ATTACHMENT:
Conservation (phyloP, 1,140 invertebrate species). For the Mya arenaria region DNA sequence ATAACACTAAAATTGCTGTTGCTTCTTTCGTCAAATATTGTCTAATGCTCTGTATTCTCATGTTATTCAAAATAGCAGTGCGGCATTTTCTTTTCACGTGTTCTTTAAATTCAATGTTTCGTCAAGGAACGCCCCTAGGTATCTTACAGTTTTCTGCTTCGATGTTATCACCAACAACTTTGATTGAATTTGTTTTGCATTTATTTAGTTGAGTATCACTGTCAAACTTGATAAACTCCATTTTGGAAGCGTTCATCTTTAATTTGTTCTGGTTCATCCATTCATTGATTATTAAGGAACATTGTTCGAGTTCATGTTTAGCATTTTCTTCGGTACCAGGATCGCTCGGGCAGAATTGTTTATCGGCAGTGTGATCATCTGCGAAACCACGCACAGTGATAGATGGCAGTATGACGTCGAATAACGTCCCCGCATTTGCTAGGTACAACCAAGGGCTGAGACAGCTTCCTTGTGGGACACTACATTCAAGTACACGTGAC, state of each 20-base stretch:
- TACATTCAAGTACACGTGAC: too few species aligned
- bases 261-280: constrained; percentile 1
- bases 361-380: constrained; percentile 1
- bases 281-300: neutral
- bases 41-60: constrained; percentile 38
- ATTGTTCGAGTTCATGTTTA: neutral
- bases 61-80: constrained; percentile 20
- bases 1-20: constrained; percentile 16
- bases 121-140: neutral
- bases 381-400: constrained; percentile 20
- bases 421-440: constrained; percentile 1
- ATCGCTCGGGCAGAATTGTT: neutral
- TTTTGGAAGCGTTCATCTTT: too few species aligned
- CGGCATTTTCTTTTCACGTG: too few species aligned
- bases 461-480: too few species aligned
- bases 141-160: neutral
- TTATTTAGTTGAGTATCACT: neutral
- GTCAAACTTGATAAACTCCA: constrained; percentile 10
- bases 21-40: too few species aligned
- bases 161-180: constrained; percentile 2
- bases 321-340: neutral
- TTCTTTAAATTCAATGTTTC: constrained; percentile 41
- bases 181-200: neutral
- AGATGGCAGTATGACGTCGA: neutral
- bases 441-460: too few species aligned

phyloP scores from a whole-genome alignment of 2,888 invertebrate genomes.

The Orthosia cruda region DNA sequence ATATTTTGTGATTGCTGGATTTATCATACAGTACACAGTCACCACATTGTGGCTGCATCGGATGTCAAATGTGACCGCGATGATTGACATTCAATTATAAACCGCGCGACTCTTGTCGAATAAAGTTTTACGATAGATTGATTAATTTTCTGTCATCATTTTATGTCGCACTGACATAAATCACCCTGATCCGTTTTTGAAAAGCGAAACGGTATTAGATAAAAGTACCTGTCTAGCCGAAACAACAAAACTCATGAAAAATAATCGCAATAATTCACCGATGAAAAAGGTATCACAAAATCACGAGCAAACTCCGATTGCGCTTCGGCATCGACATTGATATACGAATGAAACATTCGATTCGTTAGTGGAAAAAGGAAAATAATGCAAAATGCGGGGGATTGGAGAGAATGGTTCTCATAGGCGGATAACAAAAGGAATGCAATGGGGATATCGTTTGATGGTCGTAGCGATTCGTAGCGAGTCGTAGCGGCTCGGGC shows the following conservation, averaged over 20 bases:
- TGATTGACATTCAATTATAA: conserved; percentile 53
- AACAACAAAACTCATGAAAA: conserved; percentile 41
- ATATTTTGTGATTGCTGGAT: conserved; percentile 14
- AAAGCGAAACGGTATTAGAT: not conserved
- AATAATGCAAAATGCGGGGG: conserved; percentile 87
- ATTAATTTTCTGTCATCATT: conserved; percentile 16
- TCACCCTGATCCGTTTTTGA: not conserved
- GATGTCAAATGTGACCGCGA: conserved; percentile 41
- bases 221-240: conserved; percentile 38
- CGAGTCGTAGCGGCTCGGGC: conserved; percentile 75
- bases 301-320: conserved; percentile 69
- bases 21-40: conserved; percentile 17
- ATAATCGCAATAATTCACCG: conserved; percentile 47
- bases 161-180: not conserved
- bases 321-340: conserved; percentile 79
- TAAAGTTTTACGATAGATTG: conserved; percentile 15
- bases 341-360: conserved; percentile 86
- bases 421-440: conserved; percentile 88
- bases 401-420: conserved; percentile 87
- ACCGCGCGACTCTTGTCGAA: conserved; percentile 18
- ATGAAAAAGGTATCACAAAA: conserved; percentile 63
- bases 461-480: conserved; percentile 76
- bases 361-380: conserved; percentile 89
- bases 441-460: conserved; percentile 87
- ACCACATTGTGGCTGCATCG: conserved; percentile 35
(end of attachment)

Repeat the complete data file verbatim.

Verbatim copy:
Conservation (phyloP, 1,140 invertebrate species). For the Mya arenaria region DNA sequence ATAACACTAAAATTGCTGTTGCTTCTTTCGTCAAATATTGTCTAATGCTCTGTATTCTCATGTTATTCAAAATAGCAGTGCGGCATTTTCTTTTCACGTGTTCTTTAAATTCAATGTTTCGTCAAGGAACGCCCCTAGGTATCTTACAGTTTTCTGCTTCGATGTTATCACCAACAACTTTGATTGAATTTGTTTTGCATTTATTTAGTTGAGTATCACTGTCAAACTTGATAAACTCCATTTTGGAAGCGTTCATCTTTAATTTGTTCTGGTTCATCCATTCATTGATTATTAAGGAACATTGTTCGAGTTCATGTTTAGCATTTTCTTCGGTACCAGGATCGCTCGGGCAGAATTGTTTATCGGCAGTGTGATCATCTGCGAAACCACGCACAGTGATAGATGGCAGTATGACGTCGAATAACGTCCCCGCATTTGCTAGGTACAACCAAGGGCTGAGACAGCTTCCTTGTGGGACACTACATTCAAGTACACGTGAC, state of each 20-base stretch:
- TACATTCAAGTACACGTGAC: too few species aligned
- bases 261-280: constrained; percentile 1
- bases 361-380: constrained; percentile 1
- bases 281-300: neutral
- bases 41-60: constrained; percentile 38
- ATTGTTCGAGTTCATGTTTA: neutral
- bases 61-80: constrained; percentile 20
- bases 1-20: constrained; percentile 16
- bases 121-140: neutral
- bases 381-400: constrained; percentile 20
- bases 421-440: constrained; percentile 1
- ATCGCTCGGGCAGAATTGTT: neutral
- TTTTGGAAGCGTTCATCTTT: too few species aligned
- CGGCATTTTCTTTTCACGTG: too few species aligned
- bases 461-480: too few species aligned
- bases 141-160: neutral
- TTATTTAGTTGAGTATCACT: neutral
- GTCAAACTTGATAAACTCCA: constrained; percentile 10
- bases 21-40: too few species aligned
- bases 161-180: constrained; percentile 2
- bases 321-340: neutral
- TTCTTTAAATTCAATGTTTC: constrained; percentile 41
- bases 181-200: neutral
- AGATGGCAGTATGACGTCGA: neutral
- bases 441-460: too few species aligned

phyloP scores from a whole-genome alignment of 2,888 invertebrate genomes.

The Orthosia cruda region DNA sequence ATATTTTGTGATTGCTGGATTTATCATACAGTACACAGTCACCACATTGTGGCTGCATCGGATGTCAAATGTGACCGCGATGATTGACATTCAATTATAAACCGCGCGACTCTTGTCGAATAAAGTTTTACGATAGATTGATTAATTTTCTGTCATCATTTTATGTCGCACTGACATAAATCACCCTGATCCGTTTTTGAAAAGCGAAACGGTATTAGATAAAAGTACCTGTCTAGCCGAAACAACAAAACTCATGAAAAATAATCGCAATAATTCACCGATGAAAAAGGTATCACAAAATCACGAGCAAACTCCGATTGCGCTTCGGCATCGACATTGATATACGAATGAAACATTCGATTCGTTAGTGGAAAAAGGAAAATAATGCAAAATGCGGGGGATTGGAGAGAATGGTTCTCATAGGCGGATAACAAAAGGAATGCAATGGGGATATCGTTTGATGGTCGTAGCGATTCGTAGCGAGTCGTAGCGGCTCGGGC shows the following conservation, averaged over 20 bases:
- TGATTGACATTCAATTATAA: conserved; percentile 53
- AACAACAAAACTCATGAAAA: conserved; percentile 41
- ATATTTTGTGATTGCTGGAT: conserved; percentile 14
- AAAGCGAAACGGTATTAGAT: not conserved
- AATAATGCAAAATGCGGGGG: conserved; percentile 87
- ATTAATTTTCTGTCATCATT: conserved; percentile 16
- TCACCCTGATCCGTTTTTGA: not conserved
- GATGTCAAATGTGACCGCGA: conserved; percentile 41
- bases 221-240: conserved; percentile 38
- CGAGTCGTAGCGGCTCGGGC: conserved; percentile 75
- bases 301-320: conserved; percentile 69
- bases 21-40: conserved; percentile 17
- ATAATCGCAATAATTCACCG: conserved; percentile 47
- bases 161-180: not conserved
- bases 321-340: conserved; percentile 79
- TAAAGTTTTACGATAGATTG: conserved; percentile 15
- bases 341-360: conserved; percentile 86
- bases 421-440: conserved; percentile 88
- bases 401-420: conserved; percentile 87
- ACCGCGCGACTCTTGTCGAA: conserved; percentile 18
- ATGAAAAAGGTATCACAAAA: conserved; percentile 63
- bases 461-480: conserved; percentile 76
- bases 361-380: conserved; percentile 89
- bases 441-460: conserved; percentile 87
- ACCACATTGTGGCTGCATCG: conserved; percentile 35